Friday April 14th, Shabbat Hol Hamoed
Candles @ 7:15pm
Sunday 16th, April 7th Day Pesah
Candles @ 7:17pm
Monday 17th Morning Service @9:30am
Candles @ 8:14pm
Tuesday 18th Morning Service @ 9:30am
Festival ends 8:14pm
The core difference in Jewish Law as written in the Torah, between Festivals and Shabbat is that on Festivals one is allowed to cook on flames (ovens etc) that have been kept alight from before the Festival. It makes sense of course in that there is a limit to how much food one can prepare in advance for a large family. And in hot climates before the age of refrigeration preparing for Shabbat is one thing. But preparing for Shabbat and for two Festive days in the Diaspora, would put unreasonable strains on family catering. If it was tough then, it’s so much easier nowadays.
Yet the implication is that Shabbat is stricter and more significant than Festivals because we simply cannot cook on Shabbat at all. Indeed Yom Kipur is described in the Torah as the Shabbat of Shabbats. Yet most of us nowadays treat Festivals as more important. In our community more of us come to pray on festivals than on an ordinary Shabbat.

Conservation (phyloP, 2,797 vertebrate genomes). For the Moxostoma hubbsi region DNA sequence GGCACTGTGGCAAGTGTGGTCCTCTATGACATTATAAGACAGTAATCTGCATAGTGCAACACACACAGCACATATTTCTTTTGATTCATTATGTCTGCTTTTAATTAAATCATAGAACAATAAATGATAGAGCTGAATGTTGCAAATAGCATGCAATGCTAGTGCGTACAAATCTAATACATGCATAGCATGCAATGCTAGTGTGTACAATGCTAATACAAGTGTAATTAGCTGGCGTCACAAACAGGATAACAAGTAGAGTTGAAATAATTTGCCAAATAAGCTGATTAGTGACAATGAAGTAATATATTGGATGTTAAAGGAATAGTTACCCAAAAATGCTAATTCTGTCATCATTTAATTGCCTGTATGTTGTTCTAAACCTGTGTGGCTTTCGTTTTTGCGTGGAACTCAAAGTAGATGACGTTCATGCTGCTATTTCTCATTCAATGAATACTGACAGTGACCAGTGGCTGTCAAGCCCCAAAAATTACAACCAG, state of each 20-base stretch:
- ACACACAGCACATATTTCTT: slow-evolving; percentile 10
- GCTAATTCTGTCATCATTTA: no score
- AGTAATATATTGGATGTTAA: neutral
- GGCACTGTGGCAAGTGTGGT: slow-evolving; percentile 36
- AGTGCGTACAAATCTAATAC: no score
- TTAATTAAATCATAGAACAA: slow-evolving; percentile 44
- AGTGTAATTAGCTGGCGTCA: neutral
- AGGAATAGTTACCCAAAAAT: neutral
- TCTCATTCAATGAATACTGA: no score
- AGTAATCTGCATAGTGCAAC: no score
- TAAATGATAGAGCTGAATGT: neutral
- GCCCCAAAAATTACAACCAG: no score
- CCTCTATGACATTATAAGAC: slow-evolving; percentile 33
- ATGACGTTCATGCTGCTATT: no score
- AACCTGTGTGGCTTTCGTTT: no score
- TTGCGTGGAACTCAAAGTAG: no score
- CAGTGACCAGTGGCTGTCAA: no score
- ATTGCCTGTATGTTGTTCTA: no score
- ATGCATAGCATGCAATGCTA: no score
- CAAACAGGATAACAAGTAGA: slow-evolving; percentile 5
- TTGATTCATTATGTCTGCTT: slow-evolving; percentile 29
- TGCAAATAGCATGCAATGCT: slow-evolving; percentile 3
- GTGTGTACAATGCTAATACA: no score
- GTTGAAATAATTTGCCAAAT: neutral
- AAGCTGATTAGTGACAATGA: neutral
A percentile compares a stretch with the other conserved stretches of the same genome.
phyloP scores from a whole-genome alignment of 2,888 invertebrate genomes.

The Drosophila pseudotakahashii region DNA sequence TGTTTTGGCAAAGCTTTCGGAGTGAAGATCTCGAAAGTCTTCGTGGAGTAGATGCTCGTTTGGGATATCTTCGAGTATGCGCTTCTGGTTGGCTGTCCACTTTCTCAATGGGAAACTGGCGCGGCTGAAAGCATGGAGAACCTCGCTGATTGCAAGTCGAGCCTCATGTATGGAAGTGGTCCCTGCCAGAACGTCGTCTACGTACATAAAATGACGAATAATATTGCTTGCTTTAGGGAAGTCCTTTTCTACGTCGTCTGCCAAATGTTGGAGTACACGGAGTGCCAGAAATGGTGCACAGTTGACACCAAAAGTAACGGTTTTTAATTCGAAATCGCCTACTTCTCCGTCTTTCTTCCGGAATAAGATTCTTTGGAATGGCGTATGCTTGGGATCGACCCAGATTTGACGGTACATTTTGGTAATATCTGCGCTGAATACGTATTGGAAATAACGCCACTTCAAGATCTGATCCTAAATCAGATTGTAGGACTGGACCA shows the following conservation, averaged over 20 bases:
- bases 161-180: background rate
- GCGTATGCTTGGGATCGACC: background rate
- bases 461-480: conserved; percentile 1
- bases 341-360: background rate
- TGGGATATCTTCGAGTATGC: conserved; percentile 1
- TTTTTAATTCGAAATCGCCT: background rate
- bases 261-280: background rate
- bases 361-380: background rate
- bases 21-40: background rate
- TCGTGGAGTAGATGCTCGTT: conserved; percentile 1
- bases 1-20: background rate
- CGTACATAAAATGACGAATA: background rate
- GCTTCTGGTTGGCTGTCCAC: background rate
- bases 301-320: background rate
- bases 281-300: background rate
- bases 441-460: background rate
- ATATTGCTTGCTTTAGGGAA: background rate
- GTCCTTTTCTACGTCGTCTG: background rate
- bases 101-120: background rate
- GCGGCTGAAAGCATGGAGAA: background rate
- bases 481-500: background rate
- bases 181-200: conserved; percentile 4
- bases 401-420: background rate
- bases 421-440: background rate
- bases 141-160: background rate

I guess it is because most Jews find the weekly timetable of Shabbat too much to cope with and so fall back on making more out of Festivals. Of course, you might suggest that it was fine to take two and sometimes three days off work in an agricultural society but in our modern societies only professional Jews or those retired or self-employed can take so much time off.
People decide for themselves how much they are willing to give Judaism priority in their lives. No one suggests its easy. It isn’t. But the rewards are not just spiritual. Getting off the treadmill, taking a break to spend time on one’s soul is incredibly beneficial to our souls, our families and one state of mind. It is not easy I agree. But its worth it in more ways than most people realize. If a medical doctor recommended it you’d do it!